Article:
British-Born Jazz Prodigy Victor Feldman Dies

Victor Feldman, a British-born prodigy who was a self-taught vibraphonist, percussionist and pianist, was found dead of an apparent heart attack Tuesday morning in his Woodland Hills home.

He was found by Trevor Feldman, one of his three sons and a drummer. With their father on piano, Trevor and his brother Jake, a bassist, became the Victor Feldman Trio.

The father and sons had been rehearsing Monday evening when Feldman complained of shortness of breath. He seemed all right after returning home, said Feldman’s third son, Josh, business manager for the group, but he was found dead in the morning.

Feldman was 53 and taught himself to play drums by listening to his brothers as a boy in London. He was playing jazz at age 7, had made a record at 8 and began to study the piano at 9.


During World War II he was known in England as “Kid Krupa,” after the American drummer Gene Krupa. He was a youthful guest star with the Glenn Miller Army Air Force Band and came to the United States after winning five magazine awards as Great Britain’s top vibraphonist.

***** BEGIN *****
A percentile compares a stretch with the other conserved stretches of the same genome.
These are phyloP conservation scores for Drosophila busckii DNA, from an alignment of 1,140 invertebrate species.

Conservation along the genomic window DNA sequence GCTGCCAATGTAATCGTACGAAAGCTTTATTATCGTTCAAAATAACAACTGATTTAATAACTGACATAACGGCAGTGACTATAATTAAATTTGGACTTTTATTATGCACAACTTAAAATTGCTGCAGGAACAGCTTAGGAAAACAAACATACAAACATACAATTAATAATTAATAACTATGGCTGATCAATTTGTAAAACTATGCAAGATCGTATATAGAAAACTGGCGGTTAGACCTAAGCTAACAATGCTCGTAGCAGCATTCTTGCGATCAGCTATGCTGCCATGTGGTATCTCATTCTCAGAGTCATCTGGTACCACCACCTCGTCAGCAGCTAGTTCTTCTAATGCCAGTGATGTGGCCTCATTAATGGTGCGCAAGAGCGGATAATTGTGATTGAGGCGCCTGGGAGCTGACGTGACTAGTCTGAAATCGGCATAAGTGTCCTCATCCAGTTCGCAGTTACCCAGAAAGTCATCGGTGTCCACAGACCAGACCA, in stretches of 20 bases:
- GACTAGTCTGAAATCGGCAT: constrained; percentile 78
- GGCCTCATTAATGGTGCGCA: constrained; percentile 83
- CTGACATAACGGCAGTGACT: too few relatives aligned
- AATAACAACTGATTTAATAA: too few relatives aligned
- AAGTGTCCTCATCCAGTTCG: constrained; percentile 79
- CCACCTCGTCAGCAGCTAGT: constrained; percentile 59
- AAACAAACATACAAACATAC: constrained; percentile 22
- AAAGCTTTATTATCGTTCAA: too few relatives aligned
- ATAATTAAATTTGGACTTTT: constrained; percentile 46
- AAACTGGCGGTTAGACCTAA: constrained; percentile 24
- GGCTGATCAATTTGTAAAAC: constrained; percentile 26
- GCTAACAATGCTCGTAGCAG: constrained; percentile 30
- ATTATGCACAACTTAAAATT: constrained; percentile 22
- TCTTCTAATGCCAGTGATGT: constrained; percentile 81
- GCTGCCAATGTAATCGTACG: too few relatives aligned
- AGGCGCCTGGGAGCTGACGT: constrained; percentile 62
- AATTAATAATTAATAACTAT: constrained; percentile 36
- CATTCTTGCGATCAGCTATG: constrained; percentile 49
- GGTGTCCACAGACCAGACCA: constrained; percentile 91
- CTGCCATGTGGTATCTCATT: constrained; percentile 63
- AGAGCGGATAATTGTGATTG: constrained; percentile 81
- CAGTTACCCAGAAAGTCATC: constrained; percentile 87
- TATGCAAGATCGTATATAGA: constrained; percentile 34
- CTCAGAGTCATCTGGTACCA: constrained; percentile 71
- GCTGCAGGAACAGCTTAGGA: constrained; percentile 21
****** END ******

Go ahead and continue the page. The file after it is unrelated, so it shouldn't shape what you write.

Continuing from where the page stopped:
He settled in Los Angeles after touring with the Woody Herman band and began to work regularly with the Lighthouse All Stars from 1957 to 1959. He was heard on the old “Peter Gunn” TV series as part of Henry Mancini’s band and in 1962 went to the Soviet Union as Benny Goodman’s vibraphonist.

He joined Miles Davis and for him wrote “Seven Steps to Heaven.” Leonard Feather, The Times jazz critic, said Davis wanted Feldman to become his regular keyboardist but Feldman did not want to leave his wife and family to go on the road. Herbie Hancock took Feldman’s place, Feather said, and went on to establish an international jazz reputation.

In the ensuing years, Feldman crossed regularly from mainstream pop music to jazz and rock ‘n’ roll, accompanying Frank Sinatra, Neil Diamond, Steely Dan, the Doobie Brothers and Kenny Loggins, among others. He was heard on countless movie and TV sound tracks and had recently been on tour with his Generation Band, a group he formed with fellow studio musician and saxophonist Tom Scott.


Feather said that although Feldman may have died of a heart attack, “he never really got over his wife’s death in 1984.”

A memorial service will be held at 3 p.m. Monday at Pierce Brothers Valley Oaks Memorial Park in Westlake Village.